- Destination Maternity plans to reduce its workforce in order to cut costs, the apparel retailer said Monday. A spokesperson declined to comment on how many workers the company would lay off or if it would close additional stores, though the press release noted that the layoffs will "primarily impact the Company's product pipeline teams."
- The retailer expects the layoffs to save $4 million to $4.5 million a year, though they would come with a one-time severance charge of up to $1.5 million. As it reorganizes its workforce, the company said it plans to keep focusing on item-driven assortment and evergreen product.
- Lisa Gavales, who chairs Destination Maternity's chief executive office while it searches for a permanent CEO, said in a statement the company was streamlining its teams. "While challenging, this is a critical step in helping to position the business as a more nimble and profitable organization in the future," she said.
Destination Maternity's job cuts follow the departure of Marla Ryan as CEO "by mutual agreement with the Board" earlier this month as well as a discouraging first quarter that saw comparable sales fall 7.2% and its income shrink.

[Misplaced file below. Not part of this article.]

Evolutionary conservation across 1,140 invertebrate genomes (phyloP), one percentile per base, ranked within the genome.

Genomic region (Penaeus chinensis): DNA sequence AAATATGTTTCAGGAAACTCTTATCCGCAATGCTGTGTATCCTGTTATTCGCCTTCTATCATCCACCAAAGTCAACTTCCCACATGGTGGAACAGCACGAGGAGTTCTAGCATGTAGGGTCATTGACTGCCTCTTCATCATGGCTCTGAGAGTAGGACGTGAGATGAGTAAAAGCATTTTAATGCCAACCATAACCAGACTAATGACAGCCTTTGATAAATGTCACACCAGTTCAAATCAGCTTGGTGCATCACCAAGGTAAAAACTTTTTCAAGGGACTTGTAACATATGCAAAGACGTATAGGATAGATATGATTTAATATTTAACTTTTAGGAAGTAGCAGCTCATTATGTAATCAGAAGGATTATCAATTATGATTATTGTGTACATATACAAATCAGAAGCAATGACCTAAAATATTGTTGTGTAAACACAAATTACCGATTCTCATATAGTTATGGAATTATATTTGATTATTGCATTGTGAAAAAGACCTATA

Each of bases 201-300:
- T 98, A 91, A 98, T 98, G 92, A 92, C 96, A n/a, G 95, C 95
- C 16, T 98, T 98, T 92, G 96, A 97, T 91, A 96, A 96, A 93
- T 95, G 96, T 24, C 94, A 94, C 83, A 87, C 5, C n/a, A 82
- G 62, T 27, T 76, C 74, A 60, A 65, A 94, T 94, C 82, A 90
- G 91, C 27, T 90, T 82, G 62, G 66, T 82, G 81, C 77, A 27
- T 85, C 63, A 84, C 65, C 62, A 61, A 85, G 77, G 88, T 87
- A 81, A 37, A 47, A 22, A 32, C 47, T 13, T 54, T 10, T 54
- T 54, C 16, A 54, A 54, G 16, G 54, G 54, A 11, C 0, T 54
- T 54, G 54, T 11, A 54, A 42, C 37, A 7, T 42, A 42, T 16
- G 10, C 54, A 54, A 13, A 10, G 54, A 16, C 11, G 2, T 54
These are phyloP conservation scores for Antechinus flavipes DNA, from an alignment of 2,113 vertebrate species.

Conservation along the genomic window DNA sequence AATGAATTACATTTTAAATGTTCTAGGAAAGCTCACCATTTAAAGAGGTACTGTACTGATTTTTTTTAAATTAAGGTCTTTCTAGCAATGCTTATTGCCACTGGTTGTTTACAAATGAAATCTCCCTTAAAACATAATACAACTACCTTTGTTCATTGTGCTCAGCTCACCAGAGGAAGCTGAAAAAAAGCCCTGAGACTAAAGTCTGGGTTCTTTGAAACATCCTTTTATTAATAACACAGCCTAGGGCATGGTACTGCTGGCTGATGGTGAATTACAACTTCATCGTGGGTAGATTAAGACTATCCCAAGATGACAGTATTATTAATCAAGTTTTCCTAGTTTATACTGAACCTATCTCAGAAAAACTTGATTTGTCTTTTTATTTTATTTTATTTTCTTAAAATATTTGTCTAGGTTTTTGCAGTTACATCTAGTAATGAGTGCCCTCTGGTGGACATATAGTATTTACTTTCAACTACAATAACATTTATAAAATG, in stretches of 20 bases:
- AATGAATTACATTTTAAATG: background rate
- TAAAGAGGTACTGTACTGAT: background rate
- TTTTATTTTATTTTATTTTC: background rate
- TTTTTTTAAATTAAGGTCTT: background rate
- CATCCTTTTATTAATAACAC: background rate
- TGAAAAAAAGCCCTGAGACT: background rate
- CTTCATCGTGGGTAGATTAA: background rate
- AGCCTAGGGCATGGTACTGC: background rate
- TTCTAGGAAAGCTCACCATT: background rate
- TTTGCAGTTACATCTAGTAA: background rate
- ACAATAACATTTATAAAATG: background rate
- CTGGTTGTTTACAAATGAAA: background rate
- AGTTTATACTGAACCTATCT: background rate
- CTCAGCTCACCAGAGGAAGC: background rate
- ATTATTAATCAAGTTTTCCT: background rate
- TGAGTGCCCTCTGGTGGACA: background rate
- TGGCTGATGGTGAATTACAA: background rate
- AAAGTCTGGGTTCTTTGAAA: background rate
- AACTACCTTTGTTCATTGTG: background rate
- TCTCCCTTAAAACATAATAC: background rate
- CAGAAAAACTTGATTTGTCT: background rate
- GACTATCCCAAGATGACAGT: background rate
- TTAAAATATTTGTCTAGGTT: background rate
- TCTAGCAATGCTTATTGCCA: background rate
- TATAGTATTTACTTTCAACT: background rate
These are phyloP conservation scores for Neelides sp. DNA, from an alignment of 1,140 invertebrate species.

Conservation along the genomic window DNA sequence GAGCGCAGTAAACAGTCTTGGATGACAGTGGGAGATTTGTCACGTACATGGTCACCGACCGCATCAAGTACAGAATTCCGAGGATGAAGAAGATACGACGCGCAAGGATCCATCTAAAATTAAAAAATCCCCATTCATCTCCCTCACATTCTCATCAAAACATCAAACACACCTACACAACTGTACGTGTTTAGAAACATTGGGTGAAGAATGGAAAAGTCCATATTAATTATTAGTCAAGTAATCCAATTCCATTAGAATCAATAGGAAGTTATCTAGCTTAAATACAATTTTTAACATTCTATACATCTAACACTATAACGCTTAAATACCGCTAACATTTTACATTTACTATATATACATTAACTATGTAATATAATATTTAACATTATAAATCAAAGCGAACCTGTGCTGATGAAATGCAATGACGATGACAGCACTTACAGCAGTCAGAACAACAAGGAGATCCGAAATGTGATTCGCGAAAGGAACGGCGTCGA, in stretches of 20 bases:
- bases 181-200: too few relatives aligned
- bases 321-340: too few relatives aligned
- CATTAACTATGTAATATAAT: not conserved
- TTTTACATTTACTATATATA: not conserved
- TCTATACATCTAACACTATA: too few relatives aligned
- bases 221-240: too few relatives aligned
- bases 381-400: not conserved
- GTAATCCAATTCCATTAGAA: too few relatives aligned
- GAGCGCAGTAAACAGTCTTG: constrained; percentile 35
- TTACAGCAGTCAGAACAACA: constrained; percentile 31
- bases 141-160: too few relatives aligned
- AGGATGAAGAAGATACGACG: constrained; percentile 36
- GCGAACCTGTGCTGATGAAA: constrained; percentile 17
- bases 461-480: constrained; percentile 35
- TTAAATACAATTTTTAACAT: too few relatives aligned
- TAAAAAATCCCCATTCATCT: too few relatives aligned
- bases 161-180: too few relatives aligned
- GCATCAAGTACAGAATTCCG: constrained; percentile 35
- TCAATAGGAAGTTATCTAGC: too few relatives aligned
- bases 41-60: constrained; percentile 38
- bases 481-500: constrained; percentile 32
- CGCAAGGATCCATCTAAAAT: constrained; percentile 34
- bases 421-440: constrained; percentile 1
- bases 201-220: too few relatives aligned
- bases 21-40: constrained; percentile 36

Ryan's departure adds to the management turnover at the troubled retailer. In November, she had inked a three-year contract to stay with the company, and had previously joined the board as part of a dissident group of directors installed by activist investors. And the CEO Ryan replaced had lasted for just months as well.
It's yet another hiccup in a rocky turnaround effort, which has seen Destination Maternity wrestling with margin losses and inventory piles. The retailer has worked to reduce markdowns, but that resulted in a decline in sales, including a 12.5% drop in e-commerce sales, Gavales told analysts earlier this month.
Last fall, the retailer announced it would close 117 stores, with plans to close up to 67 in fiscal 2019. CFO David Helkey said in June the company closed seven store locations and eight leased departments during Q1. Without providing numbers, he said that "we need to be more aggressive in both pruning our fleet and then tightly managing expenses on leased locations where we'd like to continue operating."
As it tries to turn around its sales, the retailer is testing accessories and baby clothes "to some degree," Helkey told investors, but he did not provide details on results from those tests or if they would be rolled out across the chain.